How it started.
Have you noticed how objects read out the mood of an environment?
I believe that this project started with an uncertainty regarding how different environments create different behaviours.
Once the ‘well-fitting’ behaviour is turned into inappropriate/unpredictable, individuals struggle with the fear of embarrassment when portraying their true self. Some neglect, while some struggle with social acceptance.
My research varied from books on Sociology to talks on how Design can change the scenario. As well as, the comparison to the mass surveillance issue, and the impact of social media, affecting the way we behave in our private and public environments. Gaining insights on Hygge & Wabi-Sabi, expressions in Dutch & Japanese culture, which dictate a way of life (Kingston, 2016); helped me understand the philosophy, and the circumstances of the expression, in relation to everyday life, leading to a personal belief in the project to make a change.
Struggling in creating an environment of empathy, with narrative experiences like story-telling via spaces (a personal interest); a breakthrough of material experiences filling the gap between human-environment relationship, made me realise the importance of objects in an everyday environment, resulting in a change of behaviour. Moreover, tableware and the social setting off etiquettes.
"With delicious meals, and light conversations, the dining table is one of the most warmest environments in the house. I believe this warmth reflects in our social performance of comfort, with designs catering to function and convenience, compared to the influence of dining etiquettes with straight spines, and steady hands."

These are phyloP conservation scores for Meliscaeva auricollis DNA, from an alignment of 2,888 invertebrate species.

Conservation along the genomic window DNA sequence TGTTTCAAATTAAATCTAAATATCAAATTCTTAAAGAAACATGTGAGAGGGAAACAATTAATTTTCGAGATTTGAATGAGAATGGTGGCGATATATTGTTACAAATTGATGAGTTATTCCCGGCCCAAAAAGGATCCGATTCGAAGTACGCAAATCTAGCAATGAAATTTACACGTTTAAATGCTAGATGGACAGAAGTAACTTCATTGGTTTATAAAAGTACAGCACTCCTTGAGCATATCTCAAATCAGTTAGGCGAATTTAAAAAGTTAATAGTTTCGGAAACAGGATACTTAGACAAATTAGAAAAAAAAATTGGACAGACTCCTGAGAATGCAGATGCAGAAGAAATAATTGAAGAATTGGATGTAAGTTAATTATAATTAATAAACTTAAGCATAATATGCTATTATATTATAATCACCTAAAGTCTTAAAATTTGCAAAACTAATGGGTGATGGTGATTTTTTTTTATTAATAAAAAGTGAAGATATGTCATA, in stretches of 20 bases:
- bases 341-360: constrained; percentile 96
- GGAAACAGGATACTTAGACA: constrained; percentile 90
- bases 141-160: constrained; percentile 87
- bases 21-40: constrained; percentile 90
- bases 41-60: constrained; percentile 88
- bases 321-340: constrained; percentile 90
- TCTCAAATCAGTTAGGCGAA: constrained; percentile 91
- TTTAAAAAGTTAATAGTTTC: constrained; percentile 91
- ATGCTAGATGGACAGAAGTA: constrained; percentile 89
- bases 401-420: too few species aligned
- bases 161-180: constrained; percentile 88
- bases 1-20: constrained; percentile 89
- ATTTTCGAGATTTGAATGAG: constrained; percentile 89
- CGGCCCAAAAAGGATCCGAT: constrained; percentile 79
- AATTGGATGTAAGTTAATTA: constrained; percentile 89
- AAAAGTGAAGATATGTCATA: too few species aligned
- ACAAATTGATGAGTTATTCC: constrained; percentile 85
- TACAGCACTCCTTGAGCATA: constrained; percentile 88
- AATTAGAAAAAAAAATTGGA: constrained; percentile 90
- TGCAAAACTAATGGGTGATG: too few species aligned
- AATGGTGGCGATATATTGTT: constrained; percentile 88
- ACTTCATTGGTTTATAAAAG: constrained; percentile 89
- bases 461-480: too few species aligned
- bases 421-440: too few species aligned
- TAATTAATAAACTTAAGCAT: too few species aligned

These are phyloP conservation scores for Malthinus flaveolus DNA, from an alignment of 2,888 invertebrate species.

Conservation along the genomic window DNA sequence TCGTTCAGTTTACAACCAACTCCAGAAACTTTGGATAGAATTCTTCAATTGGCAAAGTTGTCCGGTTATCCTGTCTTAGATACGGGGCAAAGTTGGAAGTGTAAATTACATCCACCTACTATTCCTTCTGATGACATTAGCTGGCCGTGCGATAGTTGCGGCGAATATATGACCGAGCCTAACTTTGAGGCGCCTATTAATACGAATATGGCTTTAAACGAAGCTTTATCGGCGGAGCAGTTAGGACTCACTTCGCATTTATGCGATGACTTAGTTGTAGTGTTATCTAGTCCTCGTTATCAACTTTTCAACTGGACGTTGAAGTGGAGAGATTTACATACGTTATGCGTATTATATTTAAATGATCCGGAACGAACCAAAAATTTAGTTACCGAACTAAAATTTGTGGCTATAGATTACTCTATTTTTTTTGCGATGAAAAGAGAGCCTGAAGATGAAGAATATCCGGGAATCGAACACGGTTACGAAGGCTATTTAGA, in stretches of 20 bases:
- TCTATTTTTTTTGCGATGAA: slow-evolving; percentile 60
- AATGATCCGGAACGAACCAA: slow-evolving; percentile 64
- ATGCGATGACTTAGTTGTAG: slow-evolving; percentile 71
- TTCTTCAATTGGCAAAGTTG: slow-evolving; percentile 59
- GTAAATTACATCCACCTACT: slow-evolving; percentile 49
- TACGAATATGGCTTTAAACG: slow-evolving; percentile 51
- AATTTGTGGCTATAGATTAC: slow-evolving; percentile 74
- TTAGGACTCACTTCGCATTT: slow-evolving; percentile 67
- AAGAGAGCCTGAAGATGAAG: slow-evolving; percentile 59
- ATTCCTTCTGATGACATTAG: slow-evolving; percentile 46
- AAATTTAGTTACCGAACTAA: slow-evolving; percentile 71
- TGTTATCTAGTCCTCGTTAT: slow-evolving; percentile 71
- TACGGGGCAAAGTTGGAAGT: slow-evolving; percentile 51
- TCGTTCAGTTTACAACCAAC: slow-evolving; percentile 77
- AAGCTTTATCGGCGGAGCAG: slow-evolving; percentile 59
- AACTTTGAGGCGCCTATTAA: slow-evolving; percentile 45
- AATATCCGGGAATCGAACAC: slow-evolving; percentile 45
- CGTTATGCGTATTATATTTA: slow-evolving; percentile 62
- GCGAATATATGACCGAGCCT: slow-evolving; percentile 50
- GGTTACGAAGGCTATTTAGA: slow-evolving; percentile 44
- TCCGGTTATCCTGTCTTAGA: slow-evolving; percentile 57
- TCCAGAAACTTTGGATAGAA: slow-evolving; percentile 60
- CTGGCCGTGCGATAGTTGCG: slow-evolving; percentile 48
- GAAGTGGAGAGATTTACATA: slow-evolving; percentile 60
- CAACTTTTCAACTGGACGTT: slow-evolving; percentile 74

Why ceramic as a medium? Ceramics are made of clay, a unique material, making objects that are different from each other. Translating imperfections, and the individual essence of the users; individuality in terms of their origin, their behaviour, their preferences, which differentiates them from others. The idea - bowls, dishes, and plates shouldn’t match, but as individual elements, create a harmonious whole – a landscape, as it were.
And that is how, Box Turtle was created, intending everyday objects to reflect a social performance of comfort and empathy, with designs disrupting the influence of etiquettes, and users embracing the imperfections, not just because they are ‘handcrafted’ but also because nothing can be ‘perfect’.